5 fun games to play at home
Days can be long in our current environment. Playing games is critical to developing a child’s imagination. There are countless fun games that siblings can play together to pass the time, learn and have fun!
For the safety of children, and to witness all the fun, make sure you supervise their play… And don’t forget, wash both their hands and yours as recommended by your local health authorities, before and after playing. Avoid any face contact with the hands as much as possible!
Camping at home
- Go on a camping trip at home. Let them make a mess while enjoying stay-at-home adventures!
- Supply them with a tent or let them make one (think sheets, tables, chairs, etc.). Make sure that you supervise children as they set up their tent.
- Once the tent is set up, have them fill it with sleeping bags, cushions, blankets and pillows.
- Help them round up items such as torches, snacks and drinks, books, stuffed animals and games. A deck of cards and a board game will keep older children entertained for hours.
- Other items to put in your play tent include a small table and chairs, colouring books, crayons and building blocks.
- Leave the rest to their imagination!…. And don’t forget, wash your and their hands, before and after playing. Avoid any face contact with the hands as much as possible!
Guess the object
- Children will need to use their best observation and detective skills to identify the mystery object in this guessing-game activity.
- Start by having the first player think of an object that they can see around them. Ask them to whisper the object to you and then write it down on a piece of paper.
- The other player(s) tries to guess the object by asking questions that can only be answered with a ‘’yes’’ or a ‘’no’’. For example, if the object is a picture frame, a player might ask “Does it have a glass?” or “Is it made of wood?”
- Up to 20 questions can be asked. If the players have not guessed the answer in 20 questions, each player gets one last chance to make a guess of the object.
Name, animal, plant, city
- Create a 5-column table for each player. Name them: NAME, ANIMAL, PLANT, CITY, and SCORE.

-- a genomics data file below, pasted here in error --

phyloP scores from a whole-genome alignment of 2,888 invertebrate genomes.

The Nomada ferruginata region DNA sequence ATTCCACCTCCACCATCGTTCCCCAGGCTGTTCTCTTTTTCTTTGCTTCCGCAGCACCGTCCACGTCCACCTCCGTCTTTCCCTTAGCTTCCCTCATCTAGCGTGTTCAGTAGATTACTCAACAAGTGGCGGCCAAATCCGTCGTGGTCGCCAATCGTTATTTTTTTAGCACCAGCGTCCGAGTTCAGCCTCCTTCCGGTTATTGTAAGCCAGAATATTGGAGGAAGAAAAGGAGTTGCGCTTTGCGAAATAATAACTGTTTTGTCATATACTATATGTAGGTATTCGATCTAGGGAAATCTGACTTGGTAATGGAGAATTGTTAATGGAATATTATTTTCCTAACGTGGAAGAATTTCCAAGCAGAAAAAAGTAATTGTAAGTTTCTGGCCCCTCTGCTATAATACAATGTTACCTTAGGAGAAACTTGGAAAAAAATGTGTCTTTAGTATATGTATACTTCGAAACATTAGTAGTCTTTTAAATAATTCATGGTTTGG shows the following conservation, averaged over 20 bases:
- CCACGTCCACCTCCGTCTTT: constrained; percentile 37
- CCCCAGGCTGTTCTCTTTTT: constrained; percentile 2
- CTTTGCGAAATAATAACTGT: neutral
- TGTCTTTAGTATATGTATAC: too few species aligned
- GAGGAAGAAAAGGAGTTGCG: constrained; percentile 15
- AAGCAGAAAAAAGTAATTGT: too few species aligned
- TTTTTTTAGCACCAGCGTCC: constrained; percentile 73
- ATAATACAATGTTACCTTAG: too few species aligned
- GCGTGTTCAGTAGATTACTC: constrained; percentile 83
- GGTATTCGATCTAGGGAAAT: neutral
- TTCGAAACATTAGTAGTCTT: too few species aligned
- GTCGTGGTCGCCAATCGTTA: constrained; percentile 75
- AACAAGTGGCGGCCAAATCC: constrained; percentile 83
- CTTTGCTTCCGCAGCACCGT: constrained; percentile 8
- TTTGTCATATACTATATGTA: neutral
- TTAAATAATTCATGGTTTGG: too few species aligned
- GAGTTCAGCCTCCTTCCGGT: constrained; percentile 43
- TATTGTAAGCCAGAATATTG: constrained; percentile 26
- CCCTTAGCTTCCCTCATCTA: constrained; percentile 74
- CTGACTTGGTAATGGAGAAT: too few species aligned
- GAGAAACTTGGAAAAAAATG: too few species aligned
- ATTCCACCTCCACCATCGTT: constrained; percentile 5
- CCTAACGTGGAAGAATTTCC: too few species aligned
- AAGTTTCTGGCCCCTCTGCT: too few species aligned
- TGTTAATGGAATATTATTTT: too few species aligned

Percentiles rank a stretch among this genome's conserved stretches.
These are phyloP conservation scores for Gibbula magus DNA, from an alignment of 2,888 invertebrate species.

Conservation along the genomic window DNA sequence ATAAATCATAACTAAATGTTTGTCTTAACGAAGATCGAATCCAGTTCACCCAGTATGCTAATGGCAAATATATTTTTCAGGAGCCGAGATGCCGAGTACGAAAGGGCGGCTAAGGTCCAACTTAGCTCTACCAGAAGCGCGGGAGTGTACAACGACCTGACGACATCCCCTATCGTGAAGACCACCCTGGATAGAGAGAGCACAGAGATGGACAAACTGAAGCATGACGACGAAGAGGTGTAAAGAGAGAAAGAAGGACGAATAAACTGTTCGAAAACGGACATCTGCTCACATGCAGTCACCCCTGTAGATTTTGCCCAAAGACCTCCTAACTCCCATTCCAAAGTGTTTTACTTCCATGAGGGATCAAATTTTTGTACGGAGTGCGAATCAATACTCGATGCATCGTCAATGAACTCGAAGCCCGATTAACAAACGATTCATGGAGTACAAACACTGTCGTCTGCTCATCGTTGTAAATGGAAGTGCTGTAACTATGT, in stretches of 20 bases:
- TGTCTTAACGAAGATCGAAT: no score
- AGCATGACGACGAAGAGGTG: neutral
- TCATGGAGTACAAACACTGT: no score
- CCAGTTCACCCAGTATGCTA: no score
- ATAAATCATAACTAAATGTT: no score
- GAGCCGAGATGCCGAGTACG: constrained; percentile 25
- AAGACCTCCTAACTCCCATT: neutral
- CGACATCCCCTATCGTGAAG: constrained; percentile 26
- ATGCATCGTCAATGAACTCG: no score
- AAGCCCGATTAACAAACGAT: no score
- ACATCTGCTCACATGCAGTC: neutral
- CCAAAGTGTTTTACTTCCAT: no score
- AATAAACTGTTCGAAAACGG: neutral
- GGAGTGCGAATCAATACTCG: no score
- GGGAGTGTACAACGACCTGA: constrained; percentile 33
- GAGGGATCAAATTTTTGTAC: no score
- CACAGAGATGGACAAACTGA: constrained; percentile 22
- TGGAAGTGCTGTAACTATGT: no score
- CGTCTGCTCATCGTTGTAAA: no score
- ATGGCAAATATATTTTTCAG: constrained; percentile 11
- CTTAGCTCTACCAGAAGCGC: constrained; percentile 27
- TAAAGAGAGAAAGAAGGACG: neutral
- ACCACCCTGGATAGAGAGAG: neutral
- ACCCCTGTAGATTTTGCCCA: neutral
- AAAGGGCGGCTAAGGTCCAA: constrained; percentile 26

- You can change the categories according to the children’s ages.
- Going clockwise for each turn, one player begins by reciting the alphabet until the next player says ‘’STOP’’. Depending on which letter the first player stops at, all players must then fill in the columns with a word starting with that letter.
- Here is an example for the letter A:
Plant: African Daisy
- For each correct answer, players receive 10 points. If the players get a common answer, each is rewarded 5 points. If an answer is not accepted by all players (e.g. if the name of the answer does not exist) or if the answer is blank, the player gets 0 points.
- The second round starts with the second player and proceeds exactly as the first round did.
- At the end of the game, the player with the most points wins!
- You can always act as moderator here, helping to total points
Hot and cold
- “Hot and cold” has been a favourite children’s game for years. The only things needed are two or more players and an object or a prize.
- Start by choosing a ‘’hunter’’ and have them leave the room.
- Hide a small object or prize somewhere in the space where you are playing. Then bring the hunter back and have them look for the object.
- Signal to the hunter that they are moving away from the hidden object by saying “colder.” If they keep moving in the wrong direction, use words that indicate degrees of cold, such as “freezing” or “icy.”
- Tell the hunter that they are getting closer to the hidden object by saying “hotter.” As they move closer, say “burning” or “scorching.”
- Continue giving clues until the hunter finds the hidden object.
- You can also play this game by clapping your hands, faster as the hunter gets closer and more slowly as the hunter gets further away from the object or prize.
- “Hide-and-seek” is a children’s favourite!
- Choose one player who will close his or her eyes for a brief period (often counting out loud to 20) while the other players hide.
- Define a safe space in which the children can hide, set boundaries of places where they should not go for safety (eg: stairs) or other reason (eg: the room where parents are trying to get some work done remotely!)
- The seeker then opens his or her eyes and tries to find the hiders; the first one found is the next seeker, and the last one found is the winner of the round.
- In one of many forms of the game, the hiders try to run back to “home base” while the seeker is away looking for them; if all of the hiders return safely, the seeker repeats as seeker in the next game.
Enjoy yourselves and remember that the game doesn’t have to be perfect, it just has to be fun!
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